Pharmacogenetic analysis combines the principles and tools of classical and molecular genetics. Adherence to the principles of classical (Mendelian) genetics seeks to partition the pharmacological variation into its hereditary and environmental components. To this end, profiles of information on distinct drug responder phenotypes are collected and analyzed for the variation between individuals, between identical and fraternal twins, within families, and in larger populations. A small degree of variation in response within individuals compared to that observed between individuals, within identical twins compared to that in fraternal twins, clustering of phenotypes within families, and segregation of phe-notypes according to Mendelian rules indicates that heritability contributes to phenotypic differences in response. The agreement between the observed numbers of specific drug responder phenotypes and those expected by the Hardy-Weinberg law of population genetics and the association of specific drug responder phenotypes with specific genotypes provides additional support for heritability.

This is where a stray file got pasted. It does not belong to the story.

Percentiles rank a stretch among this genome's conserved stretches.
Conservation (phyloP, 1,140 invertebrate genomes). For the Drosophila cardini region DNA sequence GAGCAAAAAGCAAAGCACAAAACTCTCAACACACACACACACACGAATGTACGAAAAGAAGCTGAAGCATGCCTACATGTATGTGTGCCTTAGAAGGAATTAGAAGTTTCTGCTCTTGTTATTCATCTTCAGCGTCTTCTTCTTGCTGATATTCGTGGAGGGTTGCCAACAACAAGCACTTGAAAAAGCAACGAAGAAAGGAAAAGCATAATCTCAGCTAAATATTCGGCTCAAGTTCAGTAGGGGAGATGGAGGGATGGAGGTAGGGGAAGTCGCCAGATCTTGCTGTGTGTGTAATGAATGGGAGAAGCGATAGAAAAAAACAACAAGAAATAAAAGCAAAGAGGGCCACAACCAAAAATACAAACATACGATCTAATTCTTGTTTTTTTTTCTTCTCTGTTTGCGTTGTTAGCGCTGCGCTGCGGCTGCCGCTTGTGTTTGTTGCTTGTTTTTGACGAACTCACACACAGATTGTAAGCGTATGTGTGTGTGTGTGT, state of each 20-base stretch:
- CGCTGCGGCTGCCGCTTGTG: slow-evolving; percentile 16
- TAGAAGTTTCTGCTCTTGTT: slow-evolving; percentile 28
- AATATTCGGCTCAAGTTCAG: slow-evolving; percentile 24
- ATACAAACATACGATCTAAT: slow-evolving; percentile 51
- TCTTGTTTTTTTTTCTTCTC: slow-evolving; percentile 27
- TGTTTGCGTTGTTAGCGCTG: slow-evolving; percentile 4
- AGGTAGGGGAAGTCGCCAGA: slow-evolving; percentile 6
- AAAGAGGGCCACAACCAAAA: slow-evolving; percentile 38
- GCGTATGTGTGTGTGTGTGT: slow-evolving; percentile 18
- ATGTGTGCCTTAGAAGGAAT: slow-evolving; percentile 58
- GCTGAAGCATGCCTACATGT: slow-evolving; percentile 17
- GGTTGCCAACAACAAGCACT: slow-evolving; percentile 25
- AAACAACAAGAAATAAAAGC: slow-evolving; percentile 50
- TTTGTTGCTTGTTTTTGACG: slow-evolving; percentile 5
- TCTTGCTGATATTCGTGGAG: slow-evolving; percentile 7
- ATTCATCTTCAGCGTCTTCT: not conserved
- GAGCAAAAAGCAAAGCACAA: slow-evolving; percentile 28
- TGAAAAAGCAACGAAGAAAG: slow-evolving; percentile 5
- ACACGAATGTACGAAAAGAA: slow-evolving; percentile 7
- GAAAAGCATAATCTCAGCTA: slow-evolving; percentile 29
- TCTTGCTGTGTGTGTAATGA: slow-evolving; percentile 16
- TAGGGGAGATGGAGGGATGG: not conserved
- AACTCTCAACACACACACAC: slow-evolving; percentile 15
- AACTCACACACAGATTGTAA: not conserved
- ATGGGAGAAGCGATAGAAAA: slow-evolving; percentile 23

Pharmacogenetic disorders, like genetic diseases, are due to structural lesions of DNA sequences as small as a single base up to an entire chromosome, and DNA technologies are capable of detecting lesions throughout the entire range of interest. These molecular tools enable investigators to produce accurate copies of genes and express the proteins they encode in quantities sufficient for biochemical and pharmacological characterization, permitting an altered response to a therapeutic agent or another exogenous chemical to be associated with its molecular genetic basis.

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